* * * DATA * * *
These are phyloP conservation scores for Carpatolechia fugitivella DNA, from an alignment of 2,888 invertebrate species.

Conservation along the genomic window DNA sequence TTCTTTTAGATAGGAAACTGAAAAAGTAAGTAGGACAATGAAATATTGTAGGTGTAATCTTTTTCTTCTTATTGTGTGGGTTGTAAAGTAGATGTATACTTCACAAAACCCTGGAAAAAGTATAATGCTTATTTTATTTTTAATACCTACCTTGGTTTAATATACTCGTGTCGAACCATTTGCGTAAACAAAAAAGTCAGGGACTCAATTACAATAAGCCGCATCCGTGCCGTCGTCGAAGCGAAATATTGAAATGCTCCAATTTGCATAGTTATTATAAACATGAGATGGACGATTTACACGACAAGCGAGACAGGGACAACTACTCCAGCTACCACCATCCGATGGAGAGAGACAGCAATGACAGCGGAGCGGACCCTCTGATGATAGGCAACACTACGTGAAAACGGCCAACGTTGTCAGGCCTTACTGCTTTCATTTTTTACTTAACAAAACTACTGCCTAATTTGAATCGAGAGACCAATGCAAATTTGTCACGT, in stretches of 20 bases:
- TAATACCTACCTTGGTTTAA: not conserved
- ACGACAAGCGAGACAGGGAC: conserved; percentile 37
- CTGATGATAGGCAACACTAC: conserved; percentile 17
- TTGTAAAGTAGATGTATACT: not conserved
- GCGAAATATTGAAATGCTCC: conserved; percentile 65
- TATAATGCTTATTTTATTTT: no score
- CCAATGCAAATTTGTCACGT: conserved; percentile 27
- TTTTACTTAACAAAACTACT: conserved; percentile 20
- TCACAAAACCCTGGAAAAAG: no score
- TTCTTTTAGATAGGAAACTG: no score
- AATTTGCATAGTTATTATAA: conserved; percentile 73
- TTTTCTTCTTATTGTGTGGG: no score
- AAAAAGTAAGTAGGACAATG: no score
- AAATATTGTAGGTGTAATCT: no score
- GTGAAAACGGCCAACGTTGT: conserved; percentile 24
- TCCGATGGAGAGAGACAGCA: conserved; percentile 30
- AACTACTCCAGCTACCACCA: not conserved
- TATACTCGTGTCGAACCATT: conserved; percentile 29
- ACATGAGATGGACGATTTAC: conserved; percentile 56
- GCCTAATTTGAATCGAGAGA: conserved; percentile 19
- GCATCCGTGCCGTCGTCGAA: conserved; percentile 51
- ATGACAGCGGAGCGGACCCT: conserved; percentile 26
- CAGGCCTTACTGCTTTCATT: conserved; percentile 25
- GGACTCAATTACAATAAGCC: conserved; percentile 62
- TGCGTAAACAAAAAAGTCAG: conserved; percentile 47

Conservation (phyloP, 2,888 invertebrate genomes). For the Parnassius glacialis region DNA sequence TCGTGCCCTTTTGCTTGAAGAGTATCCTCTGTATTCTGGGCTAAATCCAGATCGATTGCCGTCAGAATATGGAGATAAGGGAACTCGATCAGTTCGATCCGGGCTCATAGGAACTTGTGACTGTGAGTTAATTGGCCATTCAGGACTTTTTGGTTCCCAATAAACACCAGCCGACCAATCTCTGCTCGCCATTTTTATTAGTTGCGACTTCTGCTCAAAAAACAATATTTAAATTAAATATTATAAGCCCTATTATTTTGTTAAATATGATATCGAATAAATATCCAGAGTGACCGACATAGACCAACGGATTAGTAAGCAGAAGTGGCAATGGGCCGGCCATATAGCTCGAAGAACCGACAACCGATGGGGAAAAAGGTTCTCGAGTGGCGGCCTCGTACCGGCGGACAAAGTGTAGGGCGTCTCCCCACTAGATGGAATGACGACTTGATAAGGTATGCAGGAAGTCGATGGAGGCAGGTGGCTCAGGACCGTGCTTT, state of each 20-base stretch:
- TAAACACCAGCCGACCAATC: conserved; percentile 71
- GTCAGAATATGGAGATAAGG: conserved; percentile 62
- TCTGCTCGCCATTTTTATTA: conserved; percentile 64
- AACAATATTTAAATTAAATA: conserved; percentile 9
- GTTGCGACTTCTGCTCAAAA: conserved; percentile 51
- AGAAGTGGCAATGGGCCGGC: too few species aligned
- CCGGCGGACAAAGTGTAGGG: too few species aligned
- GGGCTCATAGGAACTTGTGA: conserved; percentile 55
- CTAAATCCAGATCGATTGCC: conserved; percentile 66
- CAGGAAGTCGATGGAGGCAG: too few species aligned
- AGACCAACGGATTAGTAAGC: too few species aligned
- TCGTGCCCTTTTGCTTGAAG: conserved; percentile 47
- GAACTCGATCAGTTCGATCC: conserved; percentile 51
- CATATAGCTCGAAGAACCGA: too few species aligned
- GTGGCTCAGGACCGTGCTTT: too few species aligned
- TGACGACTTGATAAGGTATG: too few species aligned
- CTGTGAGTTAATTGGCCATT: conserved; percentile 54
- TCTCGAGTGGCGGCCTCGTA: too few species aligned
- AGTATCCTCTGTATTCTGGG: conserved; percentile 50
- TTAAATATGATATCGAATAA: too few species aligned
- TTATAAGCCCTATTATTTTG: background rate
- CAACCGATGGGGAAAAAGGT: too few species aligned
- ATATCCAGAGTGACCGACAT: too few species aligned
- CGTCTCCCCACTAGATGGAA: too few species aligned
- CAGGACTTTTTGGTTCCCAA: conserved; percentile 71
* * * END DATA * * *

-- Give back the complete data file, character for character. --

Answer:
These are phyloP conservation scores for Carpatolechia fugitivella DNA, from an alignment of 2,888 invertebrate species.

Conservation along the genomic window DNA sequence TTCTTTTAGATAGGAAACTGAAAAAGTAAGTAGGACAATGAAATATTGTAGGTGTAATCTTTTTCTTCTTATTGTGTGGGTTGTAAAGTAGATGTATACTTCACAAAACCCTGGAAAAAGTATAATGCTTATTTTATTTTTAATACCTACCTTGGTTTAATATACTCGTGTCGAACCATTTGCGTAAACAAAAAAGTCAGGGACTCAATTACAATAAGCCGCATCCGTGCCGTCGTCGAAGCGAAATATTGAAATGCTCCAATTTGCATAGTTATTATAAACATGAGATGGACGATTTACACGACAAGCGAGACAGGGACAACTACTCCAGCTACCACCATCCGATGGAGAGAGACAGCAATGACAGCGGAGCGGACCCTCTGATGATAGGCAACACTACGTGAAAACGGCCAACGTTGTCAGGCCTTACTGCTTTCATTTTTTACTTAACAAAACTACTGCCTAATTTGAATCGAGAGACCAATGCAAATTTGTCACGT, in stretches of 20 bases:
- TAATACCTACCTTGGTTTAA: not conserved
- ACGACAAGCGAGACAGGGAC: conserved; percentile 37
- CTGATGATAGGCAACACTAC: conserved; percentile 17
- TTGTAAAGTAGATGTATACT: not conserved
- GCGAAATATTGAAATGCTCC: conserved; percentile 65
- TATAATGCTTATTTTATTTT: no score
- CCAATGCAAATTTGTCACGT: conserved; percentile 27
- TTTTACTTAACAAAACTACT: conserved; percentile 20
- TCACAAAACCCTGGAAAAAG: no score
- TTCTTTTAGATAGGAAACTG: no score
- AATTTGCATAGTTATTATAA: conserved; percentile 73
- TTTTCTTCTTATTGTGTGGG: no score
- AAAAAGTAAGTAGGACAATG: no score
- AAATATTGTAGGTGTAATCT: no score
- GTGAAAACGGCCAACGTTGT: conserved; percentile 24
- TCCGATGGAGAGAGACAGCA: conserved; percentile 30
- AACTACTCCAGCTACCACCA: not conserved
- TATACTCGTGTCGAACCATT: conserved; percentile 29
- ACATGAGATGGACGATTTAC: conserved; percentile 56
- GCCTAATTTGAATCGAGAGA: conserved; percentile 19
- GCATCCGTGCCGTCGTCGAA: conserved; percentile 51
- ATGACAGCGGAGCGGACCCT: conserved; percentile 26
- CAGGCCTTACTGCTTTCATT: conserved; percentile 25
- GGACTCAATTACAATAAGCC: conserved; percentile 62
- TGCGTAAACAAAAAAGTCAG: conserved; percentile 47

Conservation (phyloP, 2,888 invertebrate genomes). For the Parnassius glacialis region DNA sequence TCGTGCCCTTTTGCTTGAAGAGTATCCTCTGTATTCTGGGCTAAATCCAGATCGATTGCCGTCAGAATATGGAGATAAGGGAACTCGATCAGTTCGATCCGGGCTCATAGGAACTTGTGACTGTGAGTTAATTGGCCATTCAGGACTTTTTGGTTCCCAATAAACACCAGCCGACCAATCTCTGCTCGCCATTTTTATTAGTTGCGACTTCTGCTCAAAAAACAATATTTAAATTAAATATTATAAGCCCTATTATTTTGTTAAATATGATATCGAATAAATATCCAGAGTGACCGACATAGACCAACGGATTAGTAAGCAGAAGTGGCAATGGGCCGGCCATATAGCTCGAAGAACCGACAACCGATGGGGAAAAAGGTTCTCGAGTGGCGGCCTCGTACCGGCGGACAAAGTGTAGGGCGTCTCCCCACTAGATGGAATGACGACTTGATAAGGTATGCAGGAAGTCGATGGAGGCAGGTGGCTCAGGACCGTGCTTT, state of each 20-base stretch:
- TAAACACCAGCCGACCAATC: conserved; percentile 71
- GTCAGAATATGGAGATAAGG: conserved; percentile 62
- TCTGCTCGCCATTTTTATTA: conserved; percentile 64
- AACAATATTTAAATTAAATA: conserved; percentile 9
- GTTGCGACTTCTGCTCAAAA: conserved; percentile 51
- AGAAGTGGCAATGGGCCGGC: too few species aligned
- CCGGCGGACAAAGTGTAGGG: too few species aligned
- GGGCTCATAGGAACTTGTGA: conserved; percentile 55
- CTAAATCCAGATCGATTGCC: conserved; percentile 66
- CAGGAAGTCGATGGAGGCAG: too few species aligned
- AGACCAACGGATTAGTAAGC: too few species aligned
- TCGTGCCCTTTTGCTTGAAG: conserved; percentile 47
- GAACTCGATCAGTTCGATCC: conserved; percentile 51
- CATATAGCTCGAAGAACCGA: too few species aligned
- GTGGCTCAGGACCGTGCTTT: too few species aligned
- TGACGACTTGATAAGGTATG: too few species aligned
- CTGTGAGTTAATTGGCCATT: conserved; percentile 54
- TCTCGAGTGGCGGCCTCGTA: too few species aligned
- AGTATCCTCTGTATTCTGGG: conserved; percentile 50
- TTAAATATGATATCGAATAA: too few species aligned
- TTATAAGCCCTATTATTTTG: background rate
- CAACCGATGGGGAAAAAGGT: too few species aligned
- ATATCCAGAGTGACCGACAT: too few species aligned
- CGTCTCCCCACTAGATGGAA: too few species aligned
- CAGGACTTTTTGGTTCCCAA: conserved; percentile 71